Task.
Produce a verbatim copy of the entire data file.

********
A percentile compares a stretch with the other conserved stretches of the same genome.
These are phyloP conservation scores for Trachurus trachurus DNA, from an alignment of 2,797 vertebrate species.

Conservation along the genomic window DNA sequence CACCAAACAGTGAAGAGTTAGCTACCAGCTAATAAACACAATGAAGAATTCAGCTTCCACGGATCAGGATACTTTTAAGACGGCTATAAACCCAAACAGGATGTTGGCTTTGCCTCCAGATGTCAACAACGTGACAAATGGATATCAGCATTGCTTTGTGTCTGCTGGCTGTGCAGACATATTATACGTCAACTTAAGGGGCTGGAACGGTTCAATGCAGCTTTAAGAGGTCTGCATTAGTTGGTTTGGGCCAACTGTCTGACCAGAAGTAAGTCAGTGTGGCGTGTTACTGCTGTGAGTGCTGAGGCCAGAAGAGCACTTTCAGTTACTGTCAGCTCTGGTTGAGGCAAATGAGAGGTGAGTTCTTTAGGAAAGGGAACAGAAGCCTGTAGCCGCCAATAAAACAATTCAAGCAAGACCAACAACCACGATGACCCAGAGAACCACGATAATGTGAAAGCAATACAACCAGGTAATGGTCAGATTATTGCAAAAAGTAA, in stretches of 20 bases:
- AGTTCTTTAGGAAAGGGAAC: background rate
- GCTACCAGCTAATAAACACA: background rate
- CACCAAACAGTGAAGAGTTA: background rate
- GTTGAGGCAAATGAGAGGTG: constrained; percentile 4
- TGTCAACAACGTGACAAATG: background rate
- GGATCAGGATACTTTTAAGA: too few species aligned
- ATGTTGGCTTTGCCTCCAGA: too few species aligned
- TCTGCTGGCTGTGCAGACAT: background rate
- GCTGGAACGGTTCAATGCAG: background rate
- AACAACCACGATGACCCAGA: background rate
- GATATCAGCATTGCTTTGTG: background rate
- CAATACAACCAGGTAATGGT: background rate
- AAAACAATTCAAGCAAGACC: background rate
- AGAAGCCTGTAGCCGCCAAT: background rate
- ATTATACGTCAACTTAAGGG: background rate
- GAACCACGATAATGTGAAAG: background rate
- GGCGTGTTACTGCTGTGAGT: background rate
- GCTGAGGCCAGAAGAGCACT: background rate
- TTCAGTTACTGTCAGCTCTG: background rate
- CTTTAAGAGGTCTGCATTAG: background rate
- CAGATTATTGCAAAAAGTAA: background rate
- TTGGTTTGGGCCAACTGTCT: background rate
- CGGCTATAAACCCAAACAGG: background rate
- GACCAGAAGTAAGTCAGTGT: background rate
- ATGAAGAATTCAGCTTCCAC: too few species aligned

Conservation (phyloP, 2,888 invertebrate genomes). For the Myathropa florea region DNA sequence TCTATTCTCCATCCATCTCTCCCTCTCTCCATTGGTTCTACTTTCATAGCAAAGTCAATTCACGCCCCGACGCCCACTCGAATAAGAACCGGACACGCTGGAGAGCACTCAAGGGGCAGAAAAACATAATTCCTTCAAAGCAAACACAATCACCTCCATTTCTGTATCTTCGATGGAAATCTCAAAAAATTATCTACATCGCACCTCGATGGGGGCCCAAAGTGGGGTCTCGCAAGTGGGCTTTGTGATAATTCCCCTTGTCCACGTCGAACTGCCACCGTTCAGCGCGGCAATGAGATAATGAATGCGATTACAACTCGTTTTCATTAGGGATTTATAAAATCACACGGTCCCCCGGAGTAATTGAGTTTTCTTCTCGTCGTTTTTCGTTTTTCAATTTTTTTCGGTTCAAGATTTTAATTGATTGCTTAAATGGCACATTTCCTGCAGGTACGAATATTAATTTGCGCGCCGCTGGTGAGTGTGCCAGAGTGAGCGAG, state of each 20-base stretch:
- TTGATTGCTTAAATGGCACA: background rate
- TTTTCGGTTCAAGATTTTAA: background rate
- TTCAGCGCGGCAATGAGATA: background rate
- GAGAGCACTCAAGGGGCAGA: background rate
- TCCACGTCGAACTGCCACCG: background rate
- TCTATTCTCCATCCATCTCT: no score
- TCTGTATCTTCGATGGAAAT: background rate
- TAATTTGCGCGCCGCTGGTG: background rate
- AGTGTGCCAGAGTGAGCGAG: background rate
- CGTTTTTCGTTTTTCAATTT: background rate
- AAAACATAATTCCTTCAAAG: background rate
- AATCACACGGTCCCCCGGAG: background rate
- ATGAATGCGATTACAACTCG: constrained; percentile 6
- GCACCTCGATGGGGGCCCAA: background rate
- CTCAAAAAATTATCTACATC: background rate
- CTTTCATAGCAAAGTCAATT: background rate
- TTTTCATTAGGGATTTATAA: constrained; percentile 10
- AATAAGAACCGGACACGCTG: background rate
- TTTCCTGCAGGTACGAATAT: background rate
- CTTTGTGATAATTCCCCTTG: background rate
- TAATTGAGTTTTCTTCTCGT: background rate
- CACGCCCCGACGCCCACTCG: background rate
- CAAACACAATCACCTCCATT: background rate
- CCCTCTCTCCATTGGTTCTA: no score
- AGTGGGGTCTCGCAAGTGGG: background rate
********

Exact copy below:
A percentile compares a stretch with the other conserved stretches of the same genome.
These are phyloP conservation scores for Trachurus trachurus DNA, from an alignment of 2,797 vertebrate species.

Conservation along the genomic window DNA sequence CACCAAACAGTGAAGAGTTAGCTACCAGCTAATAAACACAATGAAGAATTCAGCTTCCACGGATCAGGATACTTTTAAGACGGCTATAAACCCAAACAGGATGTTGGCTTTGCCTCCAGATGTCAACAACGTGACAAATGGATATCAGCATTGCTTTGTGTCTGCTGGCTGTGCAGACATATTATACGTCAACTTAAGGGGCTGGAACGGTTCAATGCAGCTTTAAGAGGTCTGCATTAGTTGGTTTGGGCCAACTGTCTGACCAGAAGTAAGTCAGTGTGGCGTGTTACTGCTGTGAGTGCTGAGGCCAGAAGAGCACTTTCAGTTACTGTCAGCTCTGGTTGAGGCAAATGAGAGGTGAGTTCTTTAGGAAAGGGAACAGAAGCCTGTAGCCGCCAATAAAACAATTCAAGCAAGACCAACAACCACGATGACCCAGAGAACCACGATAATGTGAAAGCAATACAACCAGGTAATGGTCAGATTATTGCAAAAAGTAA, in stretches of 20 bases:
- AGTTCTTTAGGAAAGGGAAC: background rate
- GCTACCAGCTAATAAACACA: background rate
- CACCAAACAGTGAAGAGTTA: background rate
- GTTGAGGCAAATGAGAGGTG: constrained; percentile 4
- TGTCAACAACGTGACAAATG: background rate
- GGATCAGGATACTTTTAAGA: too few species aligned
- ATGTTGGCTTTGCCTCCAGA: too few species aligned
- TCTGCTGGCTGTGCAGACAT: background rate
- GCTGGAACGGTTCAATGCAG: background rate
- AACAACCACGATGACCCAGA: background rate
- GATATCAGCATTGCTTTGTG: background rate
- CAATACAACCAGGTAATGGT: background rate
- AAAACAATTCAAGCAAGACC: background rate
- AGAAGCCTGTAGCCGCCAAT: background rate
- ATTATACGTCAACTTAAGGG: background rate
- GAACCACGATAATGTGAAAG: background rate
- GGCGTGTTACTGCTGTGAGT: background rate
- GCTGAGGCCAGAAGAGCACT: background rate
- TTCAGTTACTGTCAGCTCTG: background rate
- CTTTAAGAGGTCTGCATTAG: background rate
- CAGATTATTGCAAAAAGTAA: background rate
- TTGGTTTGGGCCAACTGTCT: background rate
- CGGCTATAAACCCAAACAGG: background rate
- GACCAGAAGTAAGTCAGTGT: background rate
- ATGAAGAATTCAGCTTCCAC: too few species aligned

Conservation (phyloP, 2,888 invertebrate genomes). For the Myathropa florea region DNA sequence TCTATTCTCCATCCATCTCTCCCTCTCTCCATTGGTTCTACTTTCATAGCAAAGTCAATTCACGCCCCGACGCCCACTCGAATAAGAACCGGACACGCTGGAGAGCACTCAAGGGGCAGAAAAACATAATTCCTTCAAAGCAAACACAATCACCTCCATTTCTGTATCTTCGATGGAAATCTCAAAAAATTATCTACATCGCACCTCGATGGGGGCCCAAAGTGGGGTCTCGCAAGTGGGCTTTGTGATAATTCCCCTTGTCCACGTCGAACTGCCACCGTTCAGCGCGGCAATGAGATAATGAATGCGATTACAACTCGTTTTCATTAGGGATTTATAAAATCACACGGTCCCCCGGAGTAATTGAGTTTTCTTCTCGTCGTTTTTCGTTTTTCAATTTTTTTCGGTTCAAGATTTTAATTGATTGCTTAAATGGCACATTTCCTGCAGGTACGAATATTAATTTGCGCGCCGCTGGTGAGTGTGCCAGAGTGAGCGAG, state of each 20-base stretch:
- TTGATTGCTTAAATGGCACA: background rate
- TTTTCGGTTCAAGATTTTAA: background rate
- TTCAGCGCGGCAATGAGATA: background rate
- GAGAGCACTCAAGGGGCAGA: background rate
- TCCACGTCGAACTGCCACCG: background rate
- TCTATTCTCCATCCATCTCT: no score
- TCTGTATCTTCGATGGAAAT: background rate
- TAATTTGCGCGCCGCTGGTG: background rate
- AGTGTGCCAGAGTGAGCGAG: background rate
- CGTTTTTCGTTTTTCAATTT: background rate
- AAAACATAATTCCTTCAAAG: background rate
- AATCACACGGTCCCCCGGAG: background rate
- ATGAATGCGATTACAACTCG: constrained; percentile 6
- GCACCTCGATGGGGGCCCAA: background rate
- CTCAAAAAATTATCTACATC: background rate
- CTTTCATAGCAAAGTCAATT: background rate
- TTTTCATTAGGGATTTATAA: constrained; percentile 10
- AATAAGAACCGGACACGCTG: background rate
- TTTCCTGCAGGTACGAATAT: background rate
- CTTTGTGATAATTCCCCTTG: background rate
- TAATTGAGTTTTCTTCTCGT: background rate
- CACGCCCCGACGCCCACTCG: background rate
- CAAACACAATCACCTCCATT: background rate
- CCCTCTCTCCATTGGTTCTA: no score
- AGTGGGGTCTCGCAAGTGGG: background rate